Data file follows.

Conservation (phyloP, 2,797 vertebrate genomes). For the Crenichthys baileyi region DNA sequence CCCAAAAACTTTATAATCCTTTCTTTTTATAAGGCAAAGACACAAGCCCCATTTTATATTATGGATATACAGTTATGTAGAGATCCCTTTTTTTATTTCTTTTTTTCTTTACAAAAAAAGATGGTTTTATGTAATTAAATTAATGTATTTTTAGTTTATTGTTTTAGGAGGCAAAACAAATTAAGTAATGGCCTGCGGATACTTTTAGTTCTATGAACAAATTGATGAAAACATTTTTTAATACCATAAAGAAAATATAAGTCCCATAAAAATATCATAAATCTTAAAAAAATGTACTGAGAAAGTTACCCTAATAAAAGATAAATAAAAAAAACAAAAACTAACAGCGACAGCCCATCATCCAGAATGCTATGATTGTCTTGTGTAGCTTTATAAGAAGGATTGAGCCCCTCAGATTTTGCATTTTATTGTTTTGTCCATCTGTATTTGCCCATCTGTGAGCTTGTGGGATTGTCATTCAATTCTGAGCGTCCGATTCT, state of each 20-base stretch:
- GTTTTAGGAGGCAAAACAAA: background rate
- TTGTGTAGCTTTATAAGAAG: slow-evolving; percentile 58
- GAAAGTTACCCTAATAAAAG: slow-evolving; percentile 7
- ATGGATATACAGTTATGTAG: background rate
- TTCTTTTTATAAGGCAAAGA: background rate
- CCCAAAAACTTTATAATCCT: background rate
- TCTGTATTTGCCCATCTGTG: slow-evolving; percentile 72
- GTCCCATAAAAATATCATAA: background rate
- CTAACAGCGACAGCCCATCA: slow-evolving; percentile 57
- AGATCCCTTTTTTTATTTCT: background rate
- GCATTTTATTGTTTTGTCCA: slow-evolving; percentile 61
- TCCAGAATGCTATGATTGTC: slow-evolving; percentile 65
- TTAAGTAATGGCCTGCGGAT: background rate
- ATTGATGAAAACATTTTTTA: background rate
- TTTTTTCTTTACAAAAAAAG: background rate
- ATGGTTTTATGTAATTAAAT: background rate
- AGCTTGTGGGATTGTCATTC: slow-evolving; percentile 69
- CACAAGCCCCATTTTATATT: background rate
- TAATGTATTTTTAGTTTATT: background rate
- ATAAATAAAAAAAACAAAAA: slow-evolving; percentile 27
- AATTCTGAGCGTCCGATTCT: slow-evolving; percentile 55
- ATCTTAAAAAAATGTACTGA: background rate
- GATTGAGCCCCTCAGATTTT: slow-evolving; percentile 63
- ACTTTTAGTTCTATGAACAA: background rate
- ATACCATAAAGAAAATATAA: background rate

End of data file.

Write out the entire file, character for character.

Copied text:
Conservation (phyloP, 2,797 vertebrate genomes). For the Crenichthys baileyi region DNA sequence CCCAAAAACTTTATAATCCTTTCTTTTTATAAGGCAAAGACACAAGCCCCATTTTATATTATGGATATACAGTTATGTAGAGATCCCTTTTTTTATTTCTTTTTTTCTTTACAAAAAAAGATGGTTTTATGTAATTAAATTAATGTATTTTTAGTTTATTGTTTTAGGAGGCAAAACAAATTAAGTAATGGCCTGCGGATACTTTTAGTTCTATGAACAAATTGATGAAAACATTTTTTAATACCATAAAGAAAATATAAGTCCCATAAAAATATCATAAATCTTAAAAAAATGTACTGAGAAAGTTACCCTAATAAAAGATAAATAAAAAAAACAAAAACTAACAGCGACAGCCCATCATCCAGAATGCTATGATTGTCTTGTGTAGCTTTATAAGAAGGATTGAGCCCCTCAGATTTTGCATTTTATTGTTTTGTCCATCTGTATTTGCCCATCTGTGAGCTTGTGGGATTGTCATTCAATTCTGAGCGTCCGATTCT, state of each 20-base stretch:
- GTTTTAGGAGGCAAAACAAA: background rate
- TTGTGTAGCTTTATAAGAAG: slow-evolving; percentile 58
- GAAAGTTACCCTAATAAAAG: slow-evolving; percentile 7
- ATGGATATACAGTTATGTAG: background rate
- TTCTTTTTATAAGGCAAAGA: background rate
- CCCAAAAACTTTATAATCCT: background rate
- TCTGTATTTGCCCATCTGTG: slow-evolving; percentile 72
- GTCCCATAAAAATATCATAA: background rate
- CTAACAGCGACAGCCCATCA: slow-evolving; percentile 57
- AGATCCCTTTTTTTATTTCT: background rate
- GCATTTTATTGTTTTGTCCA: slow-evolving; percentile 61
- TCCAGAATGCTATGATTGTC: slow-evolving; percentile 65
- TTAAGTAATGGCCTGCGGAT: background rate
- ATTGATGAAAACATTTTTTA: background rate
- TTTTTTCTTTACAAAAAAAG: background rate
- ATGGTTTTATGTAATTAAAT: background rate
- AGCTTGTGGGATTGTCATTC: slow-evolving; percentile 69
- CACAAGCCCCATTTTATATT: background rate
- TAATGTATTTTTAGTTTATT: background rate
- ATAAATAAAAAAAACAAAAA: slow-evolving; percentile 27
- AATTCTGAGCGTCCGATTCT: slow-evolving; percentile 55
- ATCTTAAAAAAATGTACTGA: background rate
- GATTGAGCCCCTCAGATTTT: slow-evolving; percentile 63
- ACTTTTAGTTCTATGAACAA: background rate
- ATACCATAAAGAAAATATAA: background rate